By Lisa Zimmerman, Player Engagement Insider
It was a few days before the start of training camp in 2003 when Kendall Simmons woke up in a Pittsburgh hospital, hooked to IVs and temporarily blind – with no memory of how he got there.
The Pittsburgh Steelers offensive guard had arrived at the team’s complex not feeling well. The team’s trainer, John Norwig, took one look at him and sent him to the doctor where blood was taken. Simmons was told that his blood sugar was dangerously high and he needed to go immediately to the emergency room. To this day that’s all Simmons remembers.
It had all started a few weeks prior when Simmons was training in preparation for the start of two-a-day practices. He was experiencing fatigue and the constant need to urinate. But even more startling was that he inexplicably lost 45 pounds in just two-and-a-half weeks, including 20 pounds that he lost in a single day.
Simmons was the Steelers’ first-round Draft pick out of Auburn in 2002 and was coming into his second year with high expectations; he was adamant about not succumbing to the “sophomore slump.” Suddenly everything was in flux.
The Mississippi native was diagnosed with Type 1 diabetes, a condition his grandmother, who died at the age of 90 when Simmons was nine years old, also had, but was rarely mentioned.
“We didn’t talk about it,’’ he said. “I looked at it as an older person taking medicine. I remember playing with her insulin bottles and her syringes. In our society, and especially in my family, we didn’t say diabetes, we said sugar. I remember my grandmother eating peppermint, she kept it in every crack in the house. I love peppermint. She ate it to raise her blood sugar. I use it all the time too now. First thing my kids say is, ‘Daddy you have any peppermint?’”
But, it took a while for Simmons to accept his diagnosis.
“I was in denial for about two years,” he said. “It took a while for me to get the hang of it. It didn’t really hit me until that offseason before we went to the Super Bowl in ‘04. That was the worst season of my career. [My endocrinologist] Dr. Rao told me, ‘You have to take the year off.’ That’s one of my major regrets, I probably should have. I probably went back too fast and it put me behind the eight ball. Dr. Rao said, if you want to continue to do your job you have to do everything I tell you. It took me about 18 months to feel normal.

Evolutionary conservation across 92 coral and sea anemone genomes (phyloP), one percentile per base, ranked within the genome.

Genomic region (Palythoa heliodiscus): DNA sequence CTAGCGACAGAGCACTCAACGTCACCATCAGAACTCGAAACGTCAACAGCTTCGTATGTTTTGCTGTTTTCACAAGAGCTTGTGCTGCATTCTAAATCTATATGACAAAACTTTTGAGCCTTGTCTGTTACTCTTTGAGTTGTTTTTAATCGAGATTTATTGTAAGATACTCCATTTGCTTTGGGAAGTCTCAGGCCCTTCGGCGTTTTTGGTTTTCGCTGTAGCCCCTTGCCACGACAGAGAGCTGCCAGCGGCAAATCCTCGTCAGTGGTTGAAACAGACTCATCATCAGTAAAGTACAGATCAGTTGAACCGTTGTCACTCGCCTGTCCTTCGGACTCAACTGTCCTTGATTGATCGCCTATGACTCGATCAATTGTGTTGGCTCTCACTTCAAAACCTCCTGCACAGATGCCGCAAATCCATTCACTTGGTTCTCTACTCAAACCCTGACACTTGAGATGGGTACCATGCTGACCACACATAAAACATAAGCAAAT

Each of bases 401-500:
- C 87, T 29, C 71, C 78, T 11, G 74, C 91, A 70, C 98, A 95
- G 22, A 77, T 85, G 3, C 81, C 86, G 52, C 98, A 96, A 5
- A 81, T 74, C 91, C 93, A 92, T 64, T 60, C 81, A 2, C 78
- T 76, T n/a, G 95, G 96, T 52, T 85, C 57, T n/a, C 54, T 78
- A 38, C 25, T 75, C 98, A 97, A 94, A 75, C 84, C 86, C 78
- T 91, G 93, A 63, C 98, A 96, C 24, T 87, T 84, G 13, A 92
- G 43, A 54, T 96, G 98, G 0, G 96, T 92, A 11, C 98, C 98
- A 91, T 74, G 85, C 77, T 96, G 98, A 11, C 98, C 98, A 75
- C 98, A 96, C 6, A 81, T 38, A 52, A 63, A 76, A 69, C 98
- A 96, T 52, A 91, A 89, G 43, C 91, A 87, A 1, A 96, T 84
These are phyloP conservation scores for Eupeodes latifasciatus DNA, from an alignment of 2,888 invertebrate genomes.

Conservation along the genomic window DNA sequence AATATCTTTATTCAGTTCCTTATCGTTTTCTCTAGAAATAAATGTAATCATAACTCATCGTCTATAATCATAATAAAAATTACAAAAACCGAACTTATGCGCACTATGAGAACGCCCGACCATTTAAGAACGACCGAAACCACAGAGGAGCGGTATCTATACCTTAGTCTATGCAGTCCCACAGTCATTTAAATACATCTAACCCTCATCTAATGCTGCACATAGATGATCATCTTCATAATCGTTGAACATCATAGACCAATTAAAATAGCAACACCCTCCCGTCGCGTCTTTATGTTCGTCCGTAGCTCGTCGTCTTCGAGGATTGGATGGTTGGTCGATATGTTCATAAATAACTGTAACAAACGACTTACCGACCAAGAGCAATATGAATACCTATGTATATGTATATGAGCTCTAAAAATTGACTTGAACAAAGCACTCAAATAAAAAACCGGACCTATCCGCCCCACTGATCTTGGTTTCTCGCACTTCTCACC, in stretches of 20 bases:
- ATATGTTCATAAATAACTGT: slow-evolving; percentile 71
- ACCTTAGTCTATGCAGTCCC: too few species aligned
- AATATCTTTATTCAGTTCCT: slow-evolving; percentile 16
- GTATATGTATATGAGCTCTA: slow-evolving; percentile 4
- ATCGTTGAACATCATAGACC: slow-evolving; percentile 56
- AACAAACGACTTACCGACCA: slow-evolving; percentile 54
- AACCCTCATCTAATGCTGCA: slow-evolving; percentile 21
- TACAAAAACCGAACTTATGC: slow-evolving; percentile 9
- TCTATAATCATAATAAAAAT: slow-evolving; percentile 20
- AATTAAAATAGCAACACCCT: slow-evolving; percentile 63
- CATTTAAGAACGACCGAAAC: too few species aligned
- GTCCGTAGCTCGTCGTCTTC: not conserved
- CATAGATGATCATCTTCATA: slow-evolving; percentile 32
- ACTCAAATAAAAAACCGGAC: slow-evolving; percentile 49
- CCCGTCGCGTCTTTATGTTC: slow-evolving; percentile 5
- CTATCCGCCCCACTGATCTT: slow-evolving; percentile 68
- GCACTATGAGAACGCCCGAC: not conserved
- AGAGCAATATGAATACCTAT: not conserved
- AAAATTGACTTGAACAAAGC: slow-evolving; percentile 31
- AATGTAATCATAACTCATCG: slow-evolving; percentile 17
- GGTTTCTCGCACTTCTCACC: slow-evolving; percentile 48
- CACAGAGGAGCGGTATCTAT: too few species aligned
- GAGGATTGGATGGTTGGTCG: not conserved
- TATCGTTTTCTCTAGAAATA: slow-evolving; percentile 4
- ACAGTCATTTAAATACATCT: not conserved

“I went in and out of the starting line-up. I went from being a first-round pick to being bounced around all over the place and everybody wondering, ‘What’s happened to this dude?’”
Fortunately for Simmons he was with a team and ownership that had experience with diabetes. Members of the Rooney family, which owns the Steelers, have also been diagnosed with the disease and a previous player had also had it. A trainer accompanied him to almost every one of his doctors’ appointments and they always carried the supplies needed to treat Simmons both at practice and during games.
And Simmons recalled an interaction he had with Steelers owner Dan Rooney that touched him deeply and was life-changing.
“That first year I was laying on the training table shaking,” Simmons said. “My blood sugar was low. I was crying. Mr. Rooney sat next to me and said, ‘You have a life outside of football that’s more important than what’s going on out on that grass out there. You can’t do that if you don’t take care of yourself first.”
Simmons stayed with the Steelers through 2008 and then split his final year in the league in 2009 between the Buffalo Bills and New England Patriots.
His first year out of the NFL was a little rocky, but then he was contacted by the pharmaceutical company Novo Nordisk, which asked him to sign on as a spokesman to educate people and help create awareness about diabetes.
Now Simmons travels the country speaking to children, adults, healthcare professionals and corporations about his personal experience with diabetes and offering information, encouragement and guidance.
And he may be in the best shape of his life. At 6’3”, Simmons played at well over 300 pounds. He is now down to 258 and follows a health and fitness regimen that includes a lighter version of weight training several days a week, with a couple of days of cycling.
His disease is managed by insulin and attentiveness to his diet and overall health. No food is totally off-limits, but he sticks to the mantra, “Everything in moderation.”
Simmons hopes to make a positive impact on those with the disease and to help those who might be able to avoid it through better lifestyle choices.
“I would say at least once a year or more I hear about a guy who’s been retired, who’s gotten overweight and has succumbed to Type 2 diabetes,” he said. “That’s what’s scary. Most guys gain weight not lose weight when they’re done and any family history intensifies. You’re setting yourself up for failure if you don’t take action right then. There are consequences to everything you do.”
His work with Novo Nordisk was also a critical element in his own transition from the NFL.
“I feel like the Lord knew exactly what he knew he was doing with me. I was struggling [after I retired]. I didn’t want to watch football. I didn’t know what I wanted to do with myself and I still had no knowledge of diabetes even though I’d had it for eight years.
“Job-wise I couldn’t ask for a better situation to be able to transition from the NFL and find a job that’s going to fulfill you. I’m so far ahead of the curve with that. I try my best to pay it forward with other people. I want to do a better job to be a better person and that’s a lifetime job.”
Lisa Zimmerman is a long-time NFL writer and reporter. She was the Jets correspondent for CBSSports.com, SportsNet New York’s TheJetsBlog.com and Sirius NFL Radio. She has also written for NFL.com.